What These 9 Stars Would Be Doing If They Weren't Dancers
It can be hard to imagine life without—or just after—dance. Perhaps that's why we find it so fascinating to hear what our favorite dancers think they'd be doing if they weren't performing for a living.
We've been asking stars about the alternate career they'd like to try in our "Spotlight" Q&A series, and their answers—from the unexpected to the predictable—do not disappoint:
Dutch National Ballet's Michaela DePrince: Human Rights Lawyer
Martha Graham Dance Company's PeiJu Chien-Pott: Fashion Designer or Graphic Designer
The Washington Ballet's Ashley Murphy: Physical Therapist
B-girl and Choreographer Ephrat Asherie: Translator or Journalist
Miami City Ballet's Nathalia Arja: Actress or Anchorwoman
"I've always wanted to be an actress—comedy in particular is my thing. My friends could tell you more about that—I definitely like being the clown of the group! I also wanted to be a TV anchorwoman. I used to have my mother bring out her camera and record me as I presented the news."
Tap Dancer and Choreographer Caleb Teicher: Percussionist
"I'd love to be a pit or studio musician—still contributing to artistic collaborations but with a little less time spent in the spotlight. I started as a percussionist before I found tap dance, and I have dreams about returning to the piano/drum kit someday."
Pennsylvania Ballet's Sterling Baca: Arachnologist
"I've always had a passion for the natural sciences and wildlife, especially insects. I'd enjoy being an arachnologist, but at this point I see myself being a part of this wonderful art form for the rest of my life—with some spider searching on the side."
Alvin Ailey American Dance Theater's Jamar Roberts: Graphic Designer or Animator
San Francisco Ballet's Sarah Van Patten: Outreach Director
"I'm a mom so I already have a second full-time job! I haven't decided exactly what I might do once I retire, but I have done some outreach in the past that I really enjoyed. I've taught dance in South Africa, organized a fundraiser for Children of Uganda and for the past 12 years organized Nutcracker hospital visits."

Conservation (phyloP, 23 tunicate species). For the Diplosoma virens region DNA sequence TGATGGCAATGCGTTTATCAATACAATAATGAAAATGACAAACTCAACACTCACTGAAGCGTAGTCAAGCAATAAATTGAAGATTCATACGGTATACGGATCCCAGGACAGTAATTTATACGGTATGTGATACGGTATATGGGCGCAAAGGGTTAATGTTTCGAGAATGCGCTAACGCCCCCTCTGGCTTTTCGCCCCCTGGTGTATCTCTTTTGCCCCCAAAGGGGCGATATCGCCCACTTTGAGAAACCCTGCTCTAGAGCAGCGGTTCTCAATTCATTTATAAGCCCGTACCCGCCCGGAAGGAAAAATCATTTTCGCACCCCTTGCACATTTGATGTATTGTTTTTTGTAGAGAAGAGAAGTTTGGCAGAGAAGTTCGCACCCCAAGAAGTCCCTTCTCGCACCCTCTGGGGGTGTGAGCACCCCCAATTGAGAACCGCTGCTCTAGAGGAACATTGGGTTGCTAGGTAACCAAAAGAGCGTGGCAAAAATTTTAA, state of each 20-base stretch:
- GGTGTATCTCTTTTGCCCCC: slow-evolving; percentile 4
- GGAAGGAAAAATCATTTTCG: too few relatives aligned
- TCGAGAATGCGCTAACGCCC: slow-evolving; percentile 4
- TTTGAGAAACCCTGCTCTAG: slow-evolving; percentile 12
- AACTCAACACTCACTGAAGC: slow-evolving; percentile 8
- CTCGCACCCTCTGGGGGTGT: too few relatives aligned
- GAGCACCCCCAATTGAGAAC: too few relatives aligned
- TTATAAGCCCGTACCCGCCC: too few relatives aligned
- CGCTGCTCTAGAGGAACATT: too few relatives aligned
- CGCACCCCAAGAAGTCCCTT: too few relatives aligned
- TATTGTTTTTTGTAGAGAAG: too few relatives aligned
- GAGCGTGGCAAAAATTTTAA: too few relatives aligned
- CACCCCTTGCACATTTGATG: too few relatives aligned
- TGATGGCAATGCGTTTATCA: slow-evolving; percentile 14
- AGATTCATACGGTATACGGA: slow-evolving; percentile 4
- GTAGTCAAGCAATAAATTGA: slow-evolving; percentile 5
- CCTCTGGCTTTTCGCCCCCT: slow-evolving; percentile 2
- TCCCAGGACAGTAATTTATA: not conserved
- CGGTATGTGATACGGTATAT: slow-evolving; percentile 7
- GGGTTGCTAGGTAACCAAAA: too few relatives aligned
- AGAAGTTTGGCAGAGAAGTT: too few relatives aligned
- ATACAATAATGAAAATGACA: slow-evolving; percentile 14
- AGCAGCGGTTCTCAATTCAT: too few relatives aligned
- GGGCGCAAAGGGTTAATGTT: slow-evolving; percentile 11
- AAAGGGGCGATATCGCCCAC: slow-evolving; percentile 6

It's a cycle familiar to many: First, a striking image of a lithe, impossibly fit dancer executing a gravity-defying développé catches your eye on Instagram. You pause your scrolling to marvel, over and over again, at her textbook physique.
Inevitably, you take a moment to consider your own body, in comparison. Doubt and negative self-talk first creep, and then flood, in. "I'll never look like that," the voice inside your head whispers. You continue scrolling, but the image has done its dirty work—a gnawing sensation has taken hold, continually reminding you that your own body is inferior, less-than, unworthy.
It's no stretch to say that social media has a huge effect on body image. For dancers—most of whom already have a laser-focus on their appearance—the images they see on Instagram can seem to exacerbate ever-present issues. "Social media is just another trigger," says Nadine Kaslow, a psychologist who works with the dancers of Atlanta Ballet. "And dancers don't need another trigger." In the age of Photoshop and filters, how can dancers keep body dysmorphia at bay?
If "Fosse/Verdon" whet your appetite for the impeccable Gwen Verdon, then Merely Marvelous: The Dancing Genius of Gwen Verdon is the three-course meal you've been craving. The new documentary—available now on Amazon for rental or purchase—dives into the life of the Tony-winning performer and silver-screen star lauded for her charismatic dancing.
Though she's perhaps most well-known today as Bob Fosse's wife and muse, that's not even half of her story. For starters, she'd already won four Tonys before they wed, making her far more famous in the public eye than he was at that point in his career. That's just one of many surprising details we learned during last night's U.S. premiere of Merely Marvelous. Believe us: You're gonna love her even more once you get to know her. Here are eight lesser-known tidbits to get you started.
Every dancer knows that how you fuel your body affects how you feel in the studio. Of course, while breakfast is no more magical than any other meal (despite the enduring myth that it's the most important one of the day), showing up to class hangry is a recipe for unproductive studio time.
So what do your favorite dancers eat in the morning to set themselves up for a busy rehearsal or performance day?
When it comes to dance in the U.S., companies in the South often find themselves overlooked—sometimes even by the presenters in their own backyard. That's where South Arts comes in. This year, the regional nonprofit launched Momentum, an initiative that will provide professional development, mentorship, touring grants and residencies to five Southern dance companies.